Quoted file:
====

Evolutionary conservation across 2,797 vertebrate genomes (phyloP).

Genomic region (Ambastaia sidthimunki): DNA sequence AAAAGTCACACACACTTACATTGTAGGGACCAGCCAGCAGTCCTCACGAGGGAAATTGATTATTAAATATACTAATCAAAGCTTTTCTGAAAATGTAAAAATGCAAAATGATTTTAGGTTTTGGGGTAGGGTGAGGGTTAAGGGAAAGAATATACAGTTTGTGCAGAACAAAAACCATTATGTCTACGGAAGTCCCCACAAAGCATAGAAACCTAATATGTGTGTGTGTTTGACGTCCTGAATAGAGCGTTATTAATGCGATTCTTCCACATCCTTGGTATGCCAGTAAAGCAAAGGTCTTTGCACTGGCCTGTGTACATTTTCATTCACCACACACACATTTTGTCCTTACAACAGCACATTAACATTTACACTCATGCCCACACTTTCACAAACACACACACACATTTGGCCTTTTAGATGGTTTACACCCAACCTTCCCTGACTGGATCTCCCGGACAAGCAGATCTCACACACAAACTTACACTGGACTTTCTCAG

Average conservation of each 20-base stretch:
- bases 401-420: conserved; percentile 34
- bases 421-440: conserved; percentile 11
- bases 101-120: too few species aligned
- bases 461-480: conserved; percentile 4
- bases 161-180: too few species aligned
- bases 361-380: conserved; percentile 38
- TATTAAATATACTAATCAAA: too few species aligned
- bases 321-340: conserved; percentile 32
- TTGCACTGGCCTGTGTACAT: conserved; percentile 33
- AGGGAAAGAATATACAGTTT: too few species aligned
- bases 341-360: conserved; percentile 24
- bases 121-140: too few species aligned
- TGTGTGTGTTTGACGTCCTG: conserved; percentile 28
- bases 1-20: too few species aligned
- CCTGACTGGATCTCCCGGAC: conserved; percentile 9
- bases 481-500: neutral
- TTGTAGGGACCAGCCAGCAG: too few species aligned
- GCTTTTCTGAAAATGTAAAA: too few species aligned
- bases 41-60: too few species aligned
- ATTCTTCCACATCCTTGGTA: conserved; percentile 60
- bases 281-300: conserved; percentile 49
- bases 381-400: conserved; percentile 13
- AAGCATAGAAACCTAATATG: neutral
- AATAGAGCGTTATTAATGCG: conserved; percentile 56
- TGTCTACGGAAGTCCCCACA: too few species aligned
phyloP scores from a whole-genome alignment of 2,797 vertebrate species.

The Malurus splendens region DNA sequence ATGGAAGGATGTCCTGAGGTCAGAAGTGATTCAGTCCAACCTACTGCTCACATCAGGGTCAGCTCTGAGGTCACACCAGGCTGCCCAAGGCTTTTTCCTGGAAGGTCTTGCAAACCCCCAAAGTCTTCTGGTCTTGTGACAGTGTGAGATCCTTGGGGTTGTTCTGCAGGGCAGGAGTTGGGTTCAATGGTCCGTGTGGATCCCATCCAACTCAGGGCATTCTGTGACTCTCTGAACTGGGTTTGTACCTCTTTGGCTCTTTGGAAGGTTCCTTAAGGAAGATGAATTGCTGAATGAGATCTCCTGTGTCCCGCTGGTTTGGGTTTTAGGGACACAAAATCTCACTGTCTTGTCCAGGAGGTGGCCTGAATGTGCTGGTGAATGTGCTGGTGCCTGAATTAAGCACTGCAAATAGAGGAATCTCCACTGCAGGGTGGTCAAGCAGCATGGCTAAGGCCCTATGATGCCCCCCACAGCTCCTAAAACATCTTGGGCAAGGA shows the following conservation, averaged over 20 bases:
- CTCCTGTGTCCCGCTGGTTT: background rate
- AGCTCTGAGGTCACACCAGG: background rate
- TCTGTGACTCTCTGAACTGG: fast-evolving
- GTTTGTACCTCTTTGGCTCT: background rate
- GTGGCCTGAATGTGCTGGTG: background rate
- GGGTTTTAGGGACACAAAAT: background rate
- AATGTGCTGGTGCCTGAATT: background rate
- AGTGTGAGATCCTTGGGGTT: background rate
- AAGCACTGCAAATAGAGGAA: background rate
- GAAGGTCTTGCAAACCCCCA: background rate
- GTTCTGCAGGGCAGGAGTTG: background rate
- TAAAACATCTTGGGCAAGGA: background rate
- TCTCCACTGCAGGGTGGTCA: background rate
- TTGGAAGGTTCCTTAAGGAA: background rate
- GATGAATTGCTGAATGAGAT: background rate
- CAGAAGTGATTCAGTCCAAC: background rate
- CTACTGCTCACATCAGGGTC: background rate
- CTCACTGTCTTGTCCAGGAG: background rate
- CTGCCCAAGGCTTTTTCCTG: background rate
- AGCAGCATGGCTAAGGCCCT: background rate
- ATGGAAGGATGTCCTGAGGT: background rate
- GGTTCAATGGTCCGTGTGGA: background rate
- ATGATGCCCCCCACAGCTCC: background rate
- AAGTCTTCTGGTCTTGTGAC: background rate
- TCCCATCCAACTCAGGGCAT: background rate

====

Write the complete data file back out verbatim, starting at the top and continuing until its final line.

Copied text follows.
Evolutionary conservation across 2,797 vertebrate genomes (phyloP).

Genomic region (Ambastaia sidthimunki): DNA sequence AAAAGTCACACACACTTACATTGTAGGGACCAGCCAGCAGTCCTCACGAGGGAAATTGATTATTAAATATACTAATCAAAGCTTTTCTGAAAATGTAAAAATGCAAAATGATTTTAGGTTTTGGGGTAGGGTGAGGGTTAAGGGAAAGAATATACAGTTTGTGCAGAACAAAAACCATTATGTCTACGGAAGTCCCCACAAAGCATAGAAACCTAATATGTGTGTGTGTTTGACGTCCTGAATAGAGCGTTATTAATGCGATTCTTCCACATCCTTGGTATGCCAGTAAAGCAAAGGTCTTTGCACTGGCCTGTGTACATTTTCATTCACCACACACACATTTTGTCCTTACAACAGCACATTAACATTTACACTCATGCCCACACTTTCACAAACACACACACACATTTGGCCTTTTAGATGGTTTACACCCAACCTTCCCTGACTGGATCTCCCGGACAAGCAGATCTCACACACAAACTTACACTGGACTTTCTCAG

Average conservation of each 20-base stretch:
- bases 401-420: conserved; percentile 34
- bases 421-440: conserved; percentile 11
- bases 101-120: too few species aligned
- bases 461-480: conserved; percentile 4
- bases 161-180: too few species aligned
- bases 361-380: conserved; percentile 38
- TATTAAATATACTAATCAAA: too few species aligned
- bases 321-340: conserved; percentile 32
- TTGCACTGGCCTGTGTACAT: conserved; percentile 33
- AGGGAAAGAATATACAGTTT: too few species aligned
- bases 341-360: conserved; percentile 24
- bases 121-140: too few species aligned
- TGTGTGTGTTTGACGTCCTG: conserved; percentile 28
- bases 1-20: too few species aligned
- CCTGACTGGATCTCCCGGAC: conserved; percentile 9
- bases 481-500: neutral
- TTGTAGGGACCAGCCAGCAG: too few species aligned
- GCTTTTCTGAAAATGTAAAA: too few species aligned
- bases 41-60: too few species aligned
- ATTCTTCCACATCCTTGGTA: conserved; percentile 60
- bases 281-300: conserved; percentile 49
- bases 381-400: conserved; percentile 13
- AAGCATAGAAACCTAATATG: neutral
- AATAGAGCGTTATTAATGCG: conserved; percentile 56
- TGTCTACGGAAGTCCCCACA: too few species aligned
phyloP scores from a whole-genome alignment of 2,797 vertebrate species.

The Malurus splendens region DNA sequence ATGGAAGGATGTCCTGAGGTCAGAAGTGATTCAGTCCAACCTACTGCTCACATCAGGGTCAGCTCTGAGGTCACACCAGGCTGCCCAAGGCTTTTTCCTGGAAGGTCTTGCAAACCCCCAAAGTCTTCTGGTCTTGTGACAGTGTGAGATCCTTGGGGTTGTTCTGCAGGGCAGGAGTTGGGTTCAATGGTCCGTGTGGATCCCATCCAACTCAGGGCATTCTGTGACTCTCTGAACTGGGTTTGTACCTCTTTGGCTCTTTGGAAGGTTCCTTAAGGAAGATGAATTGCTGAATGAGATCTCCTGTGTCCCGCTGGTTTGGGTTTTAGGGACACAAAATCTCACTGTCTTGTCCAGGAGGTGGCCTGAATGTGCTGGTGAATGTGCTGGTGCCTGAATTAAGCACTGCAAATAGAGGAATCTCCACTGCAGGGTGGTCAAGCAGCATGGCTAAGGCCCTATGATGCCCCCCACAGCTCCTAAAACATCTTGGGCAAGGA shows the following conservation, averaged over 20 bases:
- CTCCTGTGTCCCGCTGGTTT: background rate
- AGCTCTGAGGTCACACCAGG: background rate
- TCTGTGACTCTCTGAACTGG: fast-evolving
- GTTTGTACCTCTTTGGCTCT: background rate
- GTGGCCTGAATGTGCTGGTG: background rate
- GGGTTTTAGGGACACAAAAT: background rate
- AATGTGCTGGTGCCTGAATT: background rate
- AGTGTGAGATCCTTGGGGTT: background rate
- AAGCACTGCAAATAGAGGAA: background rate
- GAAGGTCTTGCAAACCCCCA: background rate
- GTTCTGCAGGGCAGGAGTTG: background rate
- TAAAACATCTTGGGCAAGGA: background rate
- TCTCCACTGCAGGGTGGTCA: background rate
- TTGGAAGGTTCCTTAAGGAA: background rate
- GATGAATTGCTGAATGAGAT: background rate
- CAGAAGTGATTCAGTCCAAC: background rate
- CTACTGCTCACATCAGGGTC: background rate
- CTCACTGTCTTGTCCAGGAG: background rate
- CTGCCCAAGGCTTTTTCCTG: background rate
- AGCAGCATGGCTAAGGCCCT: background rate
- ATGGAAGGATGTCCTGAGGT: background rate
- GGTTCAATGGTCCGTGTGGA: background rate
- ATGATGCCCCCCACAGCTCC: background rate
- AAGTCTTCTGGTCTTGTGAC: background rate
- TCCCATCCAACTCAGGGCAT: background rate